Often we get asked about Clinical Pastoral Education (CPE) or Clinical Pastoral Training (CPT). Actually, CPE and CPT are the same thing… two different terms for the same type of training that points back to conventions from either Cabot (CPE) or Boisen (CPT). While CPSP-Philippines sees its roots more with Anton Boisen, we utilize either term. In Clinical Pastoral Training there is a lot of flexibility. Because of this, it is often hard to answer detailed questions about how CPT is (or can be) done.
There are a number of things that we at CPSP-Philippines would say do not change:
- Hours. A single unit is 400 hours
- Small group. The primary learning experiences happen communally with a group of 4 minimum (including a supervisor) to around 10 or 11 maximum.
- Practical ministry. The learning process is active in service and reflective of that service.
- Supervisor. The group is headed by a certified supervisor associated with an accredited training center.
- Learning modes. Several components come together to complete the learning process including: practical ministry, group work, didactics, individual supervision, and case presentations.
- Diversity. There may be times that the trainee pool available results in a CPT group being all from one religious camp, or all male, or all female. That is not in itself a problem, but is generally considered undesirable. What is inflexible, however, is that all CPT training centers and supervisors embrace diversity and do not turn away potential trainees due to race, religion, gender, nationality, or sexual orientation/preference.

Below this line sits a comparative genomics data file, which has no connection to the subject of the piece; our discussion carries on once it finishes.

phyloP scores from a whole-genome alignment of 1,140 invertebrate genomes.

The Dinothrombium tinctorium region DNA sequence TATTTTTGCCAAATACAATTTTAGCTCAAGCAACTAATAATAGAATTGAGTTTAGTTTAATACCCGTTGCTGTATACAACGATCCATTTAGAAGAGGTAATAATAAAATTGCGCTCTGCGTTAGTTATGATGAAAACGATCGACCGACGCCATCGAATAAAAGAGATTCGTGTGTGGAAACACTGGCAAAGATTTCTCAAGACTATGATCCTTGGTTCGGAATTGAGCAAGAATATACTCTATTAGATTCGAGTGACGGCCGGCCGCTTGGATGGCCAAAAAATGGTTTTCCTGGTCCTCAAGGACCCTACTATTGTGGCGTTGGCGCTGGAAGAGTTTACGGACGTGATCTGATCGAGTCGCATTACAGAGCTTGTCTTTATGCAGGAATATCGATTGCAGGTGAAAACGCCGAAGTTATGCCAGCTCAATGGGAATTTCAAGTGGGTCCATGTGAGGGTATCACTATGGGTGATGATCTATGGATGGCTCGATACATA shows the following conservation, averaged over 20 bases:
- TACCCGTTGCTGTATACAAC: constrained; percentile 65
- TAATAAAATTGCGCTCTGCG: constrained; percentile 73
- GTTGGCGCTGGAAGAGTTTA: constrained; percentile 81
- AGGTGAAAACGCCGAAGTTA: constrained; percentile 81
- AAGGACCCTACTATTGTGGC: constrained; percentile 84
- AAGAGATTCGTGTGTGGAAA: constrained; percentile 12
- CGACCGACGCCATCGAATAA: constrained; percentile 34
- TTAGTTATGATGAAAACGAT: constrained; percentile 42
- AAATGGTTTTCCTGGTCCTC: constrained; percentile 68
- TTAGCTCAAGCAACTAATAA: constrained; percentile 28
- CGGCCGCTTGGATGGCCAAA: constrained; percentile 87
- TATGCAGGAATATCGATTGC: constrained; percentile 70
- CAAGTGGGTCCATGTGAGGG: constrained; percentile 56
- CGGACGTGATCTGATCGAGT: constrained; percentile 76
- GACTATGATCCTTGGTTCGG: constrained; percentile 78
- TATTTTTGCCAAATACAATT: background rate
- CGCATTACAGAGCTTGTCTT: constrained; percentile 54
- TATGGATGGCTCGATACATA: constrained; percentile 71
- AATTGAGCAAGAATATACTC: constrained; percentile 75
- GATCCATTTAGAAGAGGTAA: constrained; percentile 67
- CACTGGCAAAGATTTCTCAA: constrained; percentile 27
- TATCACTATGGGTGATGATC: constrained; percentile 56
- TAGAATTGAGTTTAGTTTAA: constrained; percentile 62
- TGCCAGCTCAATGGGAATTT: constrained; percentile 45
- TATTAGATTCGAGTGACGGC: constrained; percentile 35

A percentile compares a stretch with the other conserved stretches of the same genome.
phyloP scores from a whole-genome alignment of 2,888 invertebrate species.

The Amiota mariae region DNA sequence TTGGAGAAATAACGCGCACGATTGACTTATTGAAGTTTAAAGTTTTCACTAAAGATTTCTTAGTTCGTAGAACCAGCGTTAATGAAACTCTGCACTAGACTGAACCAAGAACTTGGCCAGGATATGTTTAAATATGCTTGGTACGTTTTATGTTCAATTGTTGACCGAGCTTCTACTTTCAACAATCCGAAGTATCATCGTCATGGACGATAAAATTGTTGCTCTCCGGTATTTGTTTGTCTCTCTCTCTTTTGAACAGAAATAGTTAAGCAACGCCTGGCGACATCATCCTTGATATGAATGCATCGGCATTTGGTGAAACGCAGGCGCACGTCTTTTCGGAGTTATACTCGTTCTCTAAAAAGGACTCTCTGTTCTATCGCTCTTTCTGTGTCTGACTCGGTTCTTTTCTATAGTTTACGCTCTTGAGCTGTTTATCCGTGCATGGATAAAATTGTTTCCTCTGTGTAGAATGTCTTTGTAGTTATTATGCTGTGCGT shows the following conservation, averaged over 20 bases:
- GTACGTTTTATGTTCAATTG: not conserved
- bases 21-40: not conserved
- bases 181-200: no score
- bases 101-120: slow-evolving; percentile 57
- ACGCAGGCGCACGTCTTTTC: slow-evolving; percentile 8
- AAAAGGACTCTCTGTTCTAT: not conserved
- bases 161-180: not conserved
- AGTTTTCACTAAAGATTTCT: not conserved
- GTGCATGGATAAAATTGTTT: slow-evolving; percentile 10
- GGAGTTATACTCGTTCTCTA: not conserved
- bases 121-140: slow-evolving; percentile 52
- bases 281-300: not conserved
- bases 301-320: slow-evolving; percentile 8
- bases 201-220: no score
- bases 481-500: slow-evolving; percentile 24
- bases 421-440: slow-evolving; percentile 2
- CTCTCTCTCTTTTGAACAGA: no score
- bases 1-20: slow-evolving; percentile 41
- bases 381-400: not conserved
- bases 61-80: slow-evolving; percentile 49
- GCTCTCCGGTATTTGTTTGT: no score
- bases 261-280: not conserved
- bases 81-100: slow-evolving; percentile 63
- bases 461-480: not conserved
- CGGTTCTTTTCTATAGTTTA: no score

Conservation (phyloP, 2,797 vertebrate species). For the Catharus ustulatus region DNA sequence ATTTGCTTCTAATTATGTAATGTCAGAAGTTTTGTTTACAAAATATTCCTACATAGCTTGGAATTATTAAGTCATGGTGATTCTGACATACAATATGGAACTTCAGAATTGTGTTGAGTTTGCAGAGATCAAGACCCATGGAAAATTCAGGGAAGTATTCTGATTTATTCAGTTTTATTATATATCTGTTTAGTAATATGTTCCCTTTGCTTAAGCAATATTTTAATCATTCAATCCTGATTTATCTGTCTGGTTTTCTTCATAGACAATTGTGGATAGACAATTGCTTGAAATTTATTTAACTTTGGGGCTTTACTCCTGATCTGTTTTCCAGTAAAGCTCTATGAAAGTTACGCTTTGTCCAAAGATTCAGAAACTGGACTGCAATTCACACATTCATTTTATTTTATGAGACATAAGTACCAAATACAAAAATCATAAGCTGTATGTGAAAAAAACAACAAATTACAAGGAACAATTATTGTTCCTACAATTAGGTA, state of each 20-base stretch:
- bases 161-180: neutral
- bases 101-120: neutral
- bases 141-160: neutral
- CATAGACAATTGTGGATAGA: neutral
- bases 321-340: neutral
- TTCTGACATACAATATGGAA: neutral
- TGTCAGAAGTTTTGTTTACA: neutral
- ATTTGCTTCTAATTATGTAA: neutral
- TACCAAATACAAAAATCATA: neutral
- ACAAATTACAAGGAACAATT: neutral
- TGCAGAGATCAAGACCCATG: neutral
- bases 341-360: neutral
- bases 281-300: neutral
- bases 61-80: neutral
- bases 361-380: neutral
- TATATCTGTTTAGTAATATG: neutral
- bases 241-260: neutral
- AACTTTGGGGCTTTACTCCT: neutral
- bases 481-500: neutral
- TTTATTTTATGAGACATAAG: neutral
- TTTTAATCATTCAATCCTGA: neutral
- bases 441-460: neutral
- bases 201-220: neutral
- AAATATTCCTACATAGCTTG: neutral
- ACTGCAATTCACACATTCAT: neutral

- Ladderization. CPT is broken up into units, but these units (for those that seek to expand their training beyond one unit) are established sequentially. With CPSP-Philippines, we normally apply a four unit system since it links well with our individual certification program. However, we do sometimes partner with outside organizations that utilize a residency system for further training. Regardless, there is a system in place to measure accumulated training towards higher levels of certification.
There are a large number of variables that are flexible. This does not mean that all of our training centers and supervisors apply all of this flexibility. But these are some flexible qualities that have been used in CPSP-Philippines training centers, or at least have been seriously discussed by our supervisors.